No drug cures all cancers and there is no drug that kills cancer stem cells at the heart of cancers, so no treatment, conventional or alternative, is going to prove effective in every case. All drugs have side-effects...just read the labels! When using B-17 there is definitely an issue with overdosing because cyanide by-products have been known to build up in the liver of cancer patients. A healthy liver can detox these by-products, but in a cancer patient, this enzyme may be depleted and cyanide poisoning can result if excess is consumed.

Monday, February 12, 2018

Death Valley

 
    Death Valley is a desert valley in Eastern California, in the northern Mojave Desert bordering the Great Basin Desert. It is famous for being the hottest and driest region of North America. The average summer temperature there is around 117 degrees F, but in 1913 a heat wave resulted in the record temperature of 134°F at Furnace Creek. This temperature stands as the highest ambient air temperature ever recorded at the surface of the Earth.
     Located near the border of California and Nevada, Death Valley constitutes much of Death Valley National Park and is the principal feature of the Mojave and Colorado Deserts Biosphere Reserve. It has an area of about 3,000 square miles. In 1994 Death Valley National Park was established and covers over 3 million acres.
     Death Valley's Badwater Basin is the point of the lowest elevation in North America, at 282 feet below sea level and it lies 84.6 miles east-southeast of Mount Whitney, the highest point in the contiguous United States. The highest point in Death Valley is Telescope Peak which has an elevation of 11,043 feet.
     In spite of the extreme conditions, Native Americans lived in Death Valley and rock art has been found there dating back over 9000 years. Death Valley is home to the Timbisha tribe of Native Americans, formerly known as the Panamint Shoshone, who have inhabited the valley for at least the past millennium.
     The valley received its English name in 1849 during the California Gold Rush. It was called Death Valley by those who sought to cross the valley on their way to the gold fields after 13 pioneers perished from one early expedition of wagon trains. During the 1850s, gold and silver were extracted in the valley.
     In the 1880s, borax was discovered and extracted by mule-drawn wagons. A variety of mines and way-stations have come and gone since the mid-1800’s. Most have disappeared to time, but a few ghost towns still exist.
     Borax is a component of many detergents, cosmetics, and enamel glazes. It is used to make buffer solutions in biochemistry, as a fire retardant, as an anti-fungal compound, in the manufacture of fiberglass, as a flux in metallurgy, neutron-capture shields for radioactive sources, a texturing agent in cooking.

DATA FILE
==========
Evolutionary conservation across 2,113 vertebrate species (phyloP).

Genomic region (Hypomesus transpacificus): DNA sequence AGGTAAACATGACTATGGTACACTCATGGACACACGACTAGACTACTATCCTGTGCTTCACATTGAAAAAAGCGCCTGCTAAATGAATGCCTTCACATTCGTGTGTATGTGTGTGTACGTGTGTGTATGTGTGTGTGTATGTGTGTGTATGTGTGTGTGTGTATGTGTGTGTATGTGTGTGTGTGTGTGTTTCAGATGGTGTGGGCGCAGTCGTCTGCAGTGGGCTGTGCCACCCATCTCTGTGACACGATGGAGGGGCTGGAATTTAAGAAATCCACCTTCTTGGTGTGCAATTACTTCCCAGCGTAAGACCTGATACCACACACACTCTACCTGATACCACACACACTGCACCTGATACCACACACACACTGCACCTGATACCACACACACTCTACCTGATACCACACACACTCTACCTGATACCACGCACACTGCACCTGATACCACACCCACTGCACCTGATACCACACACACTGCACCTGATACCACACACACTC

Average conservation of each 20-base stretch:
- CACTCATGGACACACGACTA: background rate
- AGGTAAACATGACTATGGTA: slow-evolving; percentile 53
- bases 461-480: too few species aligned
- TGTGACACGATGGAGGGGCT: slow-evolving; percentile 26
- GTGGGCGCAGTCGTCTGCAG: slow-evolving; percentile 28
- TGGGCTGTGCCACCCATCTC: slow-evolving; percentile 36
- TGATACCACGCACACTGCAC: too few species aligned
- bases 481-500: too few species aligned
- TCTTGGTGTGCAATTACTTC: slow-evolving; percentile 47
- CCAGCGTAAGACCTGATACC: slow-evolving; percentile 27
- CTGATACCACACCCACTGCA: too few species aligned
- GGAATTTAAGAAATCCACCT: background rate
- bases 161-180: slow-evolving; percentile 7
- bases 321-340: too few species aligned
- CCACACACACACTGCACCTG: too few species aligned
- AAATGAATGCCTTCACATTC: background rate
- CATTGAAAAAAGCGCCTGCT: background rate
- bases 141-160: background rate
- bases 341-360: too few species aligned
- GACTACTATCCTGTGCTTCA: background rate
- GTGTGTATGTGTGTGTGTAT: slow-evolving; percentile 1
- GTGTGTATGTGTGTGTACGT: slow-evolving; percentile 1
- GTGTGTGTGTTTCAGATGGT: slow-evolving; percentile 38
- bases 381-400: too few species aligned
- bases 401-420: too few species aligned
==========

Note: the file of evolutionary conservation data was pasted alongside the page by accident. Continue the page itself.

20 Mule Team hauling borax out of Death Valley

     Borax was first produced commercially in the United States north of San Francisco from about 1864 to 1868, at which place the industry flourished until the early 1870’s when borax began to turn up in large and purer quantities in several of the alkaline marshes of eastern California and western Nevada.
 
    The discovery of borax north of the mouth of Furnace Creek was made in 1881 by Aaron and Rose Winters, whose holdings were immediately bought by William T. Coleman and Company for $20,000. He subsequently formed the Greenland Salt and Borax Mining Company (later the Harmony Borax Mining Company), which in 1882 began operating the Harmony Borax Works, a small settlement of adobe and stone buildings plus a refinery. The homestead was later known as the Furnace Creek Ranch, a supply point.
     Several small mining enterprises were attempted, but didn't last long. It is amazing that any of these works experienced half the success they did because their distance from main transportation systems and the daily hardships involved in working under uncomfortable desert conditions were severe obstacles to their economic success.

     A railroad was needed in order to open up these deposits, and this resulted in the construction of the Death Valley Narrow-gauge Railroad operating from Death Valley Junction to the newly-opened mines.
     When the Death Valley Junction plant shut down in 1928, a significant era in borax production and processing in the Death Valley region came to an end. From then until 1956 mining all but ceased, with mines being kept on a standby basis and furnishing only small tonnages to fill special orders. This lull continued until Tenneco, Inc., started open-pit operations at the Boraxo Mine near Ryan in 1971. Borax mining continues in the area today.